, the model correctly classifies 206, and misclassifies 17. A classifier that predicted perfectly for the test data would have zeros off the diagonal.

### 10.1.1 Adding Predictors

If we have \(p\) predictors \(X = (X_1, \dots, X_p)\), the logistic model becomes

\[ p(X) = p(X) = \frac{e^{\beta_0 + \beta_1 X + \dots + \beta_p X_p}}{1 + e^{\beta_0 + \beta_1 X + \dots + \beta_p X_p}}. \]

Although there is a lot more notation to keep track of, the basic ideas are the same as they were for the one predictor model. We will next see how adding `bmi`

, the body mass index, affects predictions of diabetes.

```
glm(diabetes ~ glu + bmi,
diabetes.lr2 <-data = Pima.tr, family = binomial)
diabetes.lr2
```

```
##
## Call: glm(formula = diabetes ~ glu + bmi, family = binomial, data = Pima.tr)
##
## Coefficients:
## (Intercept) glu bmi
## -8.2161 0.0357 0.0900
##
## Degrees of Freedom: 199 Total (i.e. Null); 197 Residual
## Null Deviance: 256
## Residual Deviance: 198 AIC: 204
```

`summary(diabetes.lr2)`

```
##
## Call:
## glm(formula = diabetes ~ glu + bmi, family = binomial, data = Pima.tr)
##
## Deviance Residuals:
## Min 1Q Median 3Q Max
## -2.058 -0.757 -0.431 0.801 2.249
##
## Coefficients:
## Estimate Std. Error z value Pr(>|z|)
## (Intercept) -8.21611 1.34697 -6.10 0.0000000011
## glu 0.03572 0.00631 5.66 0.0000000152
## bmi 0.09002 0.03127 2.88 0.004
##
## (Intercept) ***
## glu ***
## bmi **
## ---
## Signif. codes:
## 0 '***' 0.001 '**' 0.01 '*' 0.05 '.' 0.1 ' ' 1
##
## (Dispersion parameter for binomial family taken to be 1)
##
## Null deviance: 256.41 on 199 degrees of freedom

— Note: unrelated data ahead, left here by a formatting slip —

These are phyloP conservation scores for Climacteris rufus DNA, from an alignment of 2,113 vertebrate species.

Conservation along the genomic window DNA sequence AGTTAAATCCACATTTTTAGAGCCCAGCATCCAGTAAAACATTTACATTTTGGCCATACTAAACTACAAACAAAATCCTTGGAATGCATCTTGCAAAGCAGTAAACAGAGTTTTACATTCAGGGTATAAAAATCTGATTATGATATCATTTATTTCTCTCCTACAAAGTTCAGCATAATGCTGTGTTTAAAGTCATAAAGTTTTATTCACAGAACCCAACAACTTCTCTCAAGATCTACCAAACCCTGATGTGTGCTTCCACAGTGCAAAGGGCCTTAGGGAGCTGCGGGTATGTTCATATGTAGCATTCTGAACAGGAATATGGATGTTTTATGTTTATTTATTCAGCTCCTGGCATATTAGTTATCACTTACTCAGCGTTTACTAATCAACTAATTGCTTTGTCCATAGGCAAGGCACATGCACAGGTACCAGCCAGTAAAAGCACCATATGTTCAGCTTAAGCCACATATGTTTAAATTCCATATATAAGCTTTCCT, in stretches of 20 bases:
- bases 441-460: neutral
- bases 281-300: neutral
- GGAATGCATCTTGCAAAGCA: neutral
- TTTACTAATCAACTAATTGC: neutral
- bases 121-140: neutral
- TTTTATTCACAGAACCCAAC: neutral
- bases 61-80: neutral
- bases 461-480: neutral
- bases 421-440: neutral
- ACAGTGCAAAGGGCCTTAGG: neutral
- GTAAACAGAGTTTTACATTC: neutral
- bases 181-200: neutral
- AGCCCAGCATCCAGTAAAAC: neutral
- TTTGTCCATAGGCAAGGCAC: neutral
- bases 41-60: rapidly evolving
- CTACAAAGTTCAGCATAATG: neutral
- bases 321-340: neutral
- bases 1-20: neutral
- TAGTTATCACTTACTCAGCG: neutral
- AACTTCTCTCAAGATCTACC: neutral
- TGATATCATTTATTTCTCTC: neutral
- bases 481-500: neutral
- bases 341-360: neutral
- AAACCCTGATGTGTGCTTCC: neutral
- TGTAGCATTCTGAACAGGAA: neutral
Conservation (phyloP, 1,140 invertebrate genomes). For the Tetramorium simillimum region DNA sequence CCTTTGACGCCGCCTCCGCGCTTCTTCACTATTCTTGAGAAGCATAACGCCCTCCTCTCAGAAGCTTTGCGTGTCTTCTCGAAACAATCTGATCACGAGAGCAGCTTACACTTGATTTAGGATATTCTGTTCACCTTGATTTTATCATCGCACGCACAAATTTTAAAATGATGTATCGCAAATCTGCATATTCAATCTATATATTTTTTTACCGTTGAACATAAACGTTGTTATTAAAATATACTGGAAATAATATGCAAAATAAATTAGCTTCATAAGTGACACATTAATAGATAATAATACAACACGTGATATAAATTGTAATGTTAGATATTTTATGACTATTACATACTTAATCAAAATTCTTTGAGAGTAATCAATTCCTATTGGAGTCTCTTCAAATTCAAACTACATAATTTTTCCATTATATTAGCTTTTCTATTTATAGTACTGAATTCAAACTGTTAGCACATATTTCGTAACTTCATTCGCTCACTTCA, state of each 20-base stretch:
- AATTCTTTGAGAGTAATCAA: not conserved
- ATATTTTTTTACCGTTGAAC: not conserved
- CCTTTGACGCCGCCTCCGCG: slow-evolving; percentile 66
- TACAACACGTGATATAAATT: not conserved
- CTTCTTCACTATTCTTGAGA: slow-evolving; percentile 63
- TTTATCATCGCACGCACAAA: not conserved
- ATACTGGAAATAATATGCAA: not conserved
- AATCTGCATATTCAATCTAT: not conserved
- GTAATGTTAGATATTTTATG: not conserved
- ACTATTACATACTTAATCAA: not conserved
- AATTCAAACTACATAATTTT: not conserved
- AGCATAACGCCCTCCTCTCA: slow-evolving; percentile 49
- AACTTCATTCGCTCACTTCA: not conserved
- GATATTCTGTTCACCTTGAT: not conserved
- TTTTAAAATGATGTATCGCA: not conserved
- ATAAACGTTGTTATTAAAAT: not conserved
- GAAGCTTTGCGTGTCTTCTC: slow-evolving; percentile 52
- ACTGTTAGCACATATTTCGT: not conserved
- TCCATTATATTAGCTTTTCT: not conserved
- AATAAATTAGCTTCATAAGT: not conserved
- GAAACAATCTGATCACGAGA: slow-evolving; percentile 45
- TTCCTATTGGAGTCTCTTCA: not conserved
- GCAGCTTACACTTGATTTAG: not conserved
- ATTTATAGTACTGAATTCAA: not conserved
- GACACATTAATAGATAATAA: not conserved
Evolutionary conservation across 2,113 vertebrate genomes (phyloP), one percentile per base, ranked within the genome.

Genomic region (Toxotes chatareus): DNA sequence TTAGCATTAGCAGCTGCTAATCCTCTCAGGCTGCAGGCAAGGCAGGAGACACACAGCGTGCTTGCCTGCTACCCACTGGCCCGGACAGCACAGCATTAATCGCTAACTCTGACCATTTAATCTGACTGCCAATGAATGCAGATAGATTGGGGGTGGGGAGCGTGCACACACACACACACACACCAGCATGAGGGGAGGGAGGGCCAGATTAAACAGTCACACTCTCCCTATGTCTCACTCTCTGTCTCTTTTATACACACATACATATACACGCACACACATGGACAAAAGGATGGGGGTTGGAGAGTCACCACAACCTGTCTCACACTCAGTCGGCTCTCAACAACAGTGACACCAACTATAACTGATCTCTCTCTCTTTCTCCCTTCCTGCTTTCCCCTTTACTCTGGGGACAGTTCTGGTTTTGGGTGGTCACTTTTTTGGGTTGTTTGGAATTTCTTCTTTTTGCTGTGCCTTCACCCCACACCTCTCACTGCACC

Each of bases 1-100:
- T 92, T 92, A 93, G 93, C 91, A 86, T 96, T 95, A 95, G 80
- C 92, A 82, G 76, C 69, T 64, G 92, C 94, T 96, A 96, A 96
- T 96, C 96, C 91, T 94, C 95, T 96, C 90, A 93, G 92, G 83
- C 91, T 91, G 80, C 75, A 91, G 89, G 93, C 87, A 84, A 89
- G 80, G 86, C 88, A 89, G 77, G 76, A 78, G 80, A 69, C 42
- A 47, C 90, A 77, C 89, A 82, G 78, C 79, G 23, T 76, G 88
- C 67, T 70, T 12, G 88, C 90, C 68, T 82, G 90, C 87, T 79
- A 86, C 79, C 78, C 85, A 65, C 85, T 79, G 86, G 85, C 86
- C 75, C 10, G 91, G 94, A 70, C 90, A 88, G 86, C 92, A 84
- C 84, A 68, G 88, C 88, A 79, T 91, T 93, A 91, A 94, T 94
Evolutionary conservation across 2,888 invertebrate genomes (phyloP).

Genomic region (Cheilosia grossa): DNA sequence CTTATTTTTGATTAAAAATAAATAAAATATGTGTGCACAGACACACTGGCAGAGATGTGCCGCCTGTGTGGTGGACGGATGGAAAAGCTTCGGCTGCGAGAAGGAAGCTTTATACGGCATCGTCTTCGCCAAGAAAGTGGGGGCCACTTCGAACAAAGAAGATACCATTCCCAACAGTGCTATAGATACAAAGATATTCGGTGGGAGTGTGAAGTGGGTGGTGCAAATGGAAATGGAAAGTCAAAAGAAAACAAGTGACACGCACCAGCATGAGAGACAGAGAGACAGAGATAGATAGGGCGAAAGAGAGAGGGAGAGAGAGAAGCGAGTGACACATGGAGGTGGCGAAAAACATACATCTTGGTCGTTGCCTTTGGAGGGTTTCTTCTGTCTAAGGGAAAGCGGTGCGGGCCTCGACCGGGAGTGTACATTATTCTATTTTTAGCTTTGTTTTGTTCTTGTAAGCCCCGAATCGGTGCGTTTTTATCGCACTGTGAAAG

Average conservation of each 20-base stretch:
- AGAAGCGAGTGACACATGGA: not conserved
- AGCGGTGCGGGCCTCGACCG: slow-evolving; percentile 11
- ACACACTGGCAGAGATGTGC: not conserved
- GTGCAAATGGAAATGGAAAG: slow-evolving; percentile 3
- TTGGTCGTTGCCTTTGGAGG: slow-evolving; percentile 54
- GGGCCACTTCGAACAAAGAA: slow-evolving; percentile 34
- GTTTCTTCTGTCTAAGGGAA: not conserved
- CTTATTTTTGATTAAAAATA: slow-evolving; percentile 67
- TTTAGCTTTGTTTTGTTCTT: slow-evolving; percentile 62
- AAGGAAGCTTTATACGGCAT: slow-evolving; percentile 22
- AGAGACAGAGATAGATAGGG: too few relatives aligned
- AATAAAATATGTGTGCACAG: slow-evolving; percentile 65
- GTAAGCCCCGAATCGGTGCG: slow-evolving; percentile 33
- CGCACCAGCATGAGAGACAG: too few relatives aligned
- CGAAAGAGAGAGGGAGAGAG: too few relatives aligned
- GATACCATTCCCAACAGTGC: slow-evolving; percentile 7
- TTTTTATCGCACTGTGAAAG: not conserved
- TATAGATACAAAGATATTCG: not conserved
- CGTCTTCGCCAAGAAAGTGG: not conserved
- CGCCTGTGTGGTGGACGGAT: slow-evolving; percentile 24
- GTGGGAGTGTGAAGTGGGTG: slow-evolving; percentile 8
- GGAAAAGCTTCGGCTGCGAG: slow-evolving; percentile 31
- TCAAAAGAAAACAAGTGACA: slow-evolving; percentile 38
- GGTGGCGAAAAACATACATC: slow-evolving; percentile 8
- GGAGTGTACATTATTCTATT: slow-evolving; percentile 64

## Residual deviance: 198.47 on 197 degrees of freedom
## AIC: 204.5
##
## Number of Fisher Scoring iterations: 4
```

Now we look at predictions from this model.

```
.2 <- predict(diabetes.lr2, Pima.te, type = "response")
diabetes.probshead(diabetes.probs.2)
```

```
## 1 2 3 4 5 6
## 0.52359 0.05810 0.07530 0.06662 0.82713 0.50879
```

```
.2 <- rep("No", dim(Pima.te)[1])
diabetes.predict.2[diabetes.probs.2 > 0.5] <- "Yes"
diabetes.predicthead(diabetes.predict.2)
```

`## [1] "Yes" "No" "No" "No" "Yes" "Yes"`

`table(diabetes.predict.2, Pima.te$type)`

```
##
## diabetes.predict.2 No Yes
## No 204 54
## Yes 19 55
```

```
length(diabetes.predict.2[diabetes.predict.2 == Pima.te$type])/
dim(Pima.te)[1]
```

`## [1] 0.7801`

Adding `bmi`

as a predictor did not improve the predictions by very much!

Let \(x_1\) and \(x_2\) represent glucose and bmi levels. We classify a subject as “diabetic” if the fitted \(p(X)\) is greater than \(0.5\), i.e., if the fitted probability of diabetes is greater than the fitted probability of not diabetes. The boundary for our decision is where these two fitted probabilities are equal, i.e., where

\[ \frac{P(Y = 1 | (x_1, x_2))}{P(Y = 0 | (x_1, x_2))} = \frac{P(Y = 1 | (x_1, x_2))}{1 - P(Y = 1 | (x_1, x_2))} = 1. \]